Green diving

The Green Fins programme aims to educate divers and protect coral reefs

Dive operator Andrea Hinrichs has been taking tourists on scuba diving expeditions around islands off Phuket for nearly 30 years. Through the years she has observed how healthy coral reefs have disappeared, and along with them several kinds of fish.

"Some fish that I often saw in the past are now seldom seen," she says. "If we don't take care of our reefs now, our children and grandchildren will be seeing healthy coral reefs only in videos."
While reef destruction can be blamed on natural causes such as storms, coral bleaching and crown-of-thorns starfish infestation, other causes are man-made, including destructive fishing and fishermen discarding pieces of old fishing net into the sea, water pollution caused by development in coastal areas, tour boats anchoring on coral reefs and, Hinrichs says, "irresponsible diving". "Everywhere there are good guys and bad guys," Hinrichs said at a regional workshop of the Secretariat of the Coordinating Body on the Seas of East Asia (Cobsea) at the Phuket Marine Biological Centre (PMBC), recently.

"Coral reefs are our bread and butter in the dive tourism industry, but not everyone is implementing conservation measures."
The workshop, organised by the PMBC with support from the United Nations Environment Programme (Unep), was attended by representatives from East Asian Seas countries, including Australia, Cambodia, Indonesia, Malaysia, China, Philippines, South Korea, Singapore, Thailand and Vietnam. Together, the above-named countries play host to more than one-third of the world's coral reefs, and thus stand to benefit from the Green Fins programme, which was officially launched at the end of the workshop.
With a mandate "to protect and conserve coral reefs by establishing and implementing environmentally friendly guidelines to promote a sustainable diving tourism industry", Green Fins was first established in Thailand, the Philippines and Indonesia with help from Unep two years ago. In Thailand it is implemented by the PMBC, which is under the Department of Marine and Coastal Resources, in cooperation with the UK-based Reef-World Foundation.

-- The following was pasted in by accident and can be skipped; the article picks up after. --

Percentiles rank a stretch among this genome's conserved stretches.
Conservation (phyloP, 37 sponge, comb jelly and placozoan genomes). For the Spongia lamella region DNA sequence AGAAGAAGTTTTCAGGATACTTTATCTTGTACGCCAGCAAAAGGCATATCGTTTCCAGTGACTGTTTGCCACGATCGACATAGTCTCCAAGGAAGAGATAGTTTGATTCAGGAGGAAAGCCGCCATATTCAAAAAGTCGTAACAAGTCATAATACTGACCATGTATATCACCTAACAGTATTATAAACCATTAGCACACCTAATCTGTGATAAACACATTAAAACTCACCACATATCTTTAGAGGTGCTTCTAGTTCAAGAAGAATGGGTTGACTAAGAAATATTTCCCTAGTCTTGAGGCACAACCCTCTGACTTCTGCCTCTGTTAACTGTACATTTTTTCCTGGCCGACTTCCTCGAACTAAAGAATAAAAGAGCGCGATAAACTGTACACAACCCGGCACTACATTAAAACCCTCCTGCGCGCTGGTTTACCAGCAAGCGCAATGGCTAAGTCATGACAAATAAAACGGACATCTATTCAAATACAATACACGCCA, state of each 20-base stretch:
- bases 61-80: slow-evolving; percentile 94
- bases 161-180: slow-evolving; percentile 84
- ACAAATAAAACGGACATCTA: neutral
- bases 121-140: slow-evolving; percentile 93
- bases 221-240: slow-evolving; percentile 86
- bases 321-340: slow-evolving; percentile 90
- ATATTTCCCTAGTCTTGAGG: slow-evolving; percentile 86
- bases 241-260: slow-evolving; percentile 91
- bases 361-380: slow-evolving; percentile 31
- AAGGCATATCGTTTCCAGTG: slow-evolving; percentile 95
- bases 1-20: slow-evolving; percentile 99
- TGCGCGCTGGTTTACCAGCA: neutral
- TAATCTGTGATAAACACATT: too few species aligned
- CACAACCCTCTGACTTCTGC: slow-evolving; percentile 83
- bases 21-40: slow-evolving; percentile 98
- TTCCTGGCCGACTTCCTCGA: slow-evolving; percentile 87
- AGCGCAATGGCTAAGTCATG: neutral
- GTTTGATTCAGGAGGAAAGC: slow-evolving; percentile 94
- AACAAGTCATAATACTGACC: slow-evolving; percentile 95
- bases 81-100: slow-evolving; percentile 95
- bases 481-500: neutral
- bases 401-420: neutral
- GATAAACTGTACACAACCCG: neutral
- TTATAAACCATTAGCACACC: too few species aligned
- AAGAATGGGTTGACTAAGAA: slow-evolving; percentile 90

"The three countries were chosen as they are popular tourist diving destinations," marine biologist Niphon Phongsuwan, head of the Green Fins project at the PMBC, explained. "Unfortunately, some dive operators and resorts are more concerned with making profits than with sustainable tourism practices."
"Along with their aesthetic qualities, coral reefs constitute an important economic resource for communities that depend on them for their livelihoods as well as the fishing and tourism industry," Dr Srisuda Jayarabhand, coordinator of the East Asian Seas Coordinating Unit, said in her address.
"As tourism grows in the region, a trend that we are increasingly seeing, these reefs will come under increasing threats and pressures. We hope to see dive operators from countries in the East Asia Seas region come on board to generate action in helping us preserve them."
The Green Fins programme will provide "green" certificates to dive operators that offer tours according to a set of environmentally-friendly guidelines. Tourists are encouraged to patronise only those dive operators and resorts which display the Green Fins certificates and flags.
Implementing the programme, however, has not been easy, Niphon said.
Two years ago, he and his team-mates sent letters to more than 70 dive operators in Phuket asking them to come to a meeting so that he could explain to them Green Fin's objectives. Only four attended.
"So we changed our strategy," Niphon said. "We made direct contact by visiting dive shops and dive clubs, and established a web site."